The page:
justonemoregame wrote:I'm awful at math, and I would like to know at what point do you have a situation where section stacking at a school like Washington and Lee is unavoidable. I know they put stipulations on their scholarships. I applied last year and mine was something like top 60%.
If a greater number than that are on scholarship (about 65% of W&L students receive grants according to LSAC - and perhaps the number is greater than that for c/o 2015) - how does this work?
I'll use numbers that make it easy to understand:
If the incoming class is 100 people, and 65% (65 students) all have a scholarship to which a top 60% stipulation is attached (i.e. they must be in the top 60 at the end of 1L), then necessarily at least 5 of the 65 students (7.7%) will lose their scholarship. However, the percentage, and raw number of students losing their scholarship will likely be higher because,of the 35 students without scholarships (or without stipulations on their scholarships), some of the 35 will likely be in the top 60%, and every spot they occupy in the top 60% necessarily blocks one of the stipulation scholarship students.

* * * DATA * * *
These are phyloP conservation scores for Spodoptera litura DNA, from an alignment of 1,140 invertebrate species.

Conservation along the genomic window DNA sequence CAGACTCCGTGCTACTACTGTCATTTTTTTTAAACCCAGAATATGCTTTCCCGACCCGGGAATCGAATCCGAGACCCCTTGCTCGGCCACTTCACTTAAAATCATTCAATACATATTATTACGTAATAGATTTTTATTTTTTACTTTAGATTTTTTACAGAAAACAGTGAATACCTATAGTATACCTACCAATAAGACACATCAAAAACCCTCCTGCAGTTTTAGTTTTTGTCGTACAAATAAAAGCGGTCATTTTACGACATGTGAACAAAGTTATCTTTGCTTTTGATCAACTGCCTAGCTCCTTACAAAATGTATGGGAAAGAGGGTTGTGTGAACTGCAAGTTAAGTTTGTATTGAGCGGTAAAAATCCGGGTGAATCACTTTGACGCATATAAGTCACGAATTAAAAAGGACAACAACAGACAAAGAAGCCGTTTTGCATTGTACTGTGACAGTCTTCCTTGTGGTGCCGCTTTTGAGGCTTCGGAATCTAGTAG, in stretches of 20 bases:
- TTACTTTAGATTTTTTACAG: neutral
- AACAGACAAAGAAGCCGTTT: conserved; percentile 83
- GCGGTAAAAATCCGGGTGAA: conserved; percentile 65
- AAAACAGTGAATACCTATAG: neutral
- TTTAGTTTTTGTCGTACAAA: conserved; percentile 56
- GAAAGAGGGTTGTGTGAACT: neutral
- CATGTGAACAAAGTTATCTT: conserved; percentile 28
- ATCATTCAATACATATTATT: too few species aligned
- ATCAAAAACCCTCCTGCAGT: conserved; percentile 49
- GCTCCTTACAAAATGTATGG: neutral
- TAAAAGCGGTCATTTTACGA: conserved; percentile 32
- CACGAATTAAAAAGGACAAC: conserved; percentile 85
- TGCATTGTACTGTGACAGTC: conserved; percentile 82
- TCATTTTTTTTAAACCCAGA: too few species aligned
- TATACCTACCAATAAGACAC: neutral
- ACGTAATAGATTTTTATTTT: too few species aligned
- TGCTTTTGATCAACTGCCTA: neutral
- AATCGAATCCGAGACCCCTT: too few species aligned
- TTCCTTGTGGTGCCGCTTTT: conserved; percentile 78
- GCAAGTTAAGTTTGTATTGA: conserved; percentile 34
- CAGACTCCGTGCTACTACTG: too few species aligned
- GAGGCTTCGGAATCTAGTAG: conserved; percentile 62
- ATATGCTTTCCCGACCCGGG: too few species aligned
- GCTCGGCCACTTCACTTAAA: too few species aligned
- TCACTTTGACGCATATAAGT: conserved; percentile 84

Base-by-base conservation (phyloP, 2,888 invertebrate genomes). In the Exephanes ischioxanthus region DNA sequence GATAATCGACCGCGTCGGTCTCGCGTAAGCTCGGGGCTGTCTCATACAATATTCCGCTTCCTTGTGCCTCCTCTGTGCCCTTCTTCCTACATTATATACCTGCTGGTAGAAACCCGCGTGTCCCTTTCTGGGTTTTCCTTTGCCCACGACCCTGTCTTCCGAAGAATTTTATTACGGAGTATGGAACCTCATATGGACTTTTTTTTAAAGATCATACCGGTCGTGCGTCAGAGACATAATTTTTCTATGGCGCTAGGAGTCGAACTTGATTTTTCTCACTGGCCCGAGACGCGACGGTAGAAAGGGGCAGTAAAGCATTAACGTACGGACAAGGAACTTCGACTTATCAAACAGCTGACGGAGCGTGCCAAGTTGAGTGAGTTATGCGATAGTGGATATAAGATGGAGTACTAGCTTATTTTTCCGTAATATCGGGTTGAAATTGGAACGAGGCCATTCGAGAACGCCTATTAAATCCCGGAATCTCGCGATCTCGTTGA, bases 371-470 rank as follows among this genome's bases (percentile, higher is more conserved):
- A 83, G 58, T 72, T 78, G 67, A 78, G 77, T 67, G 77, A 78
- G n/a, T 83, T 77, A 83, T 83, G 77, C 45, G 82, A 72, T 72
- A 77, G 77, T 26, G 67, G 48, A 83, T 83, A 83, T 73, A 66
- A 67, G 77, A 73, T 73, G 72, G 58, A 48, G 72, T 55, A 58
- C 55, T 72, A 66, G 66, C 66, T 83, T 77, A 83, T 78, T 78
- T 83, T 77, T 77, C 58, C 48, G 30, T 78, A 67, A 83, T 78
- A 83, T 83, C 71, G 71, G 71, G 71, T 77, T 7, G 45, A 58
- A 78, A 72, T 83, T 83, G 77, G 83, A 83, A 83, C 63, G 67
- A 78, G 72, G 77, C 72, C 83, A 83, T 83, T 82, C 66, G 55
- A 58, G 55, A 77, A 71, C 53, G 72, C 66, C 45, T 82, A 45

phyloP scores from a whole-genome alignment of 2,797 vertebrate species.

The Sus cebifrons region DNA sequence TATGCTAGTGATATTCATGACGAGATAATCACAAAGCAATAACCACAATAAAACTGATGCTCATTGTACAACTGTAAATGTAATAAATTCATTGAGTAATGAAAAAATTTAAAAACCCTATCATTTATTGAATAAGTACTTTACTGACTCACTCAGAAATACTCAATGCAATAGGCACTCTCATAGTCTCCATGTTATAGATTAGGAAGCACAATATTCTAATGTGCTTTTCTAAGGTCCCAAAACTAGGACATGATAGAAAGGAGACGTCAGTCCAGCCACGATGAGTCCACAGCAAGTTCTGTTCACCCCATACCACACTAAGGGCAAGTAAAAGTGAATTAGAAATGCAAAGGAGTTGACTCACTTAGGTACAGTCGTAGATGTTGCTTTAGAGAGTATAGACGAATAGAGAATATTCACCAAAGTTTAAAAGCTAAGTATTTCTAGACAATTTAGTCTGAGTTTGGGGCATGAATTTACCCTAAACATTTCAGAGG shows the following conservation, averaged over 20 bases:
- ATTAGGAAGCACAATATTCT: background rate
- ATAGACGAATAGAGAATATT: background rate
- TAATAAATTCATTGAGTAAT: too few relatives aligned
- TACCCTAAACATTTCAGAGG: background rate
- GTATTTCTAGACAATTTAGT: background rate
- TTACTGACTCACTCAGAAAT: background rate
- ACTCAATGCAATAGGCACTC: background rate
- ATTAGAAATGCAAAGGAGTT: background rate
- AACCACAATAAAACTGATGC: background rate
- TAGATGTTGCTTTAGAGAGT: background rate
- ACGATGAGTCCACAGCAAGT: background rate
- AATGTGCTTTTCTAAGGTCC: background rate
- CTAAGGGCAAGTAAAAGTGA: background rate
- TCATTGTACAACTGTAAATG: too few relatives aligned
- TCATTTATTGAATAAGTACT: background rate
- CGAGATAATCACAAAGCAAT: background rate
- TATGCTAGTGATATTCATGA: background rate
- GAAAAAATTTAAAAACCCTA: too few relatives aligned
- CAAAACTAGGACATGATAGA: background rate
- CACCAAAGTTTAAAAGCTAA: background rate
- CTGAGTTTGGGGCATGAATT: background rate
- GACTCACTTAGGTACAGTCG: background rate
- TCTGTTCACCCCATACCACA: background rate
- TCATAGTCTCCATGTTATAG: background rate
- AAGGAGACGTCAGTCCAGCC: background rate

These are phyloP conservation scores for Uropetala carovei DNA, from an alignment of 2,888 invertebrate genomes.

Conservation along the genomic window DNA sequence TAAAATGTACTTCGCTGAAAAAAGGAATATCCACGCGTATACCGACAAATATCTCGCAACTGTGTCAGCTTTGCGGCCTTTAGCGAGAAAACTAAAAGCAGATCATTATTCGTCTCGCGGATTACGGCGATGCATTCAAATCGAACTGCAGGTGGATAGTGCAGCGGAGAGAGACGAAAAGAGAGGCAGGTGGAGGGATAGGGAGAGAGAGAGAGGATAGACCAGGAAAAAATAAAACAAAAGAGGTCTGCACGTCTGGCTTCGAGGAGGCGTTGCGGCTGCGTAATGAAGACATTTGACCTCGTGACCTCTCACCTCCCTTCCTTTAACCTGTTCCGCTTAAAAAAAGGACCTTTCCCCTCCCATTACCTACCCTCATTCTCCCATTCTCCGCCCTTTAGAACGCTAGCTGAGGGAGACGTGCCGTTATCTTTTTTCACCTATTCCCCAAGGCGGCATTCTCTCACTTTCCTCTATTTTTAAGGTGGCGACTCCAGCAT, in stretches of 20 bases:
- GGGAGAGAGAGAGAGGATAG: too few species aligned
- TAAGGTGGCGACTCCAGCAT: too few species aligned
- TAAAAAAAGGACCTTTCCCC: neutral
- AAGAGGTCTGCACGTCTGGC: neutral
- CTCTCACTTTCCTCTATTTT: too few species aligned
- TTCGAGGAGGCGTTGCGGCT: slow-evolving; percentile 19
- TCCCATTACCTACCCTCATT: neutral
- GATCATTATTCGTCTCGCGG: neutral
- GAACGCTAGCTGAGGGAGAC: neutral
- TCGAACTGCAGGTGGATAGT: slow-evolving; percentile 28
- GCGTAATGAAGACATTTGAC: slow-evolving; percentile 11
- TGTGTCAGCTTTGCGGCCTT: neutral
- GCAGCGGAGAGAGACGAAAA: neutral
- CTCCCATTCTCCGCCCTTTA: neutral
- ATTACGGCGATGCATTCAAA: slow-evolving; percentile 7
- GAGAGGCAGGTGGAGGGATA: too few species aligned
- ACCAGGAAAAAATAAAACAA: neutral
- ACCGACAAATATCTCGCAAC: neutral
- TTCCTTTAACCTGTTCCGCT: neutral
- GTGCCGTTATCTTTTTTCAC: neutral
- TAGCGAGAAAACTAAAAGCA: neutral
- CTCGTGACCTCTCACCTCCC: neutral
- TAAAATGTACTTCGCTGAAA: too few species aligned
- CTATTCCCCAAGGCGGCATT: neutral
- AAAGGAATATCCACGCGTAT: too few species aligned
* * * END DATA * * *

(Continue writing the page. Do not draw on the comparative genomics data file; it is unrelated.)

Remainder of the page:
That was just a general breakdown assuming an entering class with only 1 section. At my school, we have about 350 incoming students this year and the section with which you are graded is about 80-90. If you were take a situation like that, assume that 65% get scholarships (228 students) that all have a top 60% stipulation. If the school wanted to "stack" sections, they could have two full sections of students all with top 60% stips, necessarily forcing 40% of the scholarship students to lose their scholarships. For instance, an a given final, the lowest score in a "stacked" section could be 74, where as in a non-stacked section, the highest score could be a 74. Because each large section is graded separately, a scholarship student in a "stacked" section could have received an A in another section, but will receive a C because they were in a "stacked" section. "Stacking" allows the school to entice lots of students with large scholarships, but also allows them to save themselves the 40% they won't have to pay out. And, obviously, if a student loses their scholarship because they aren't in the top 60%, they don't have a chance in hell to transfer to another school, so the student is on the hook for full tuition for the last two years.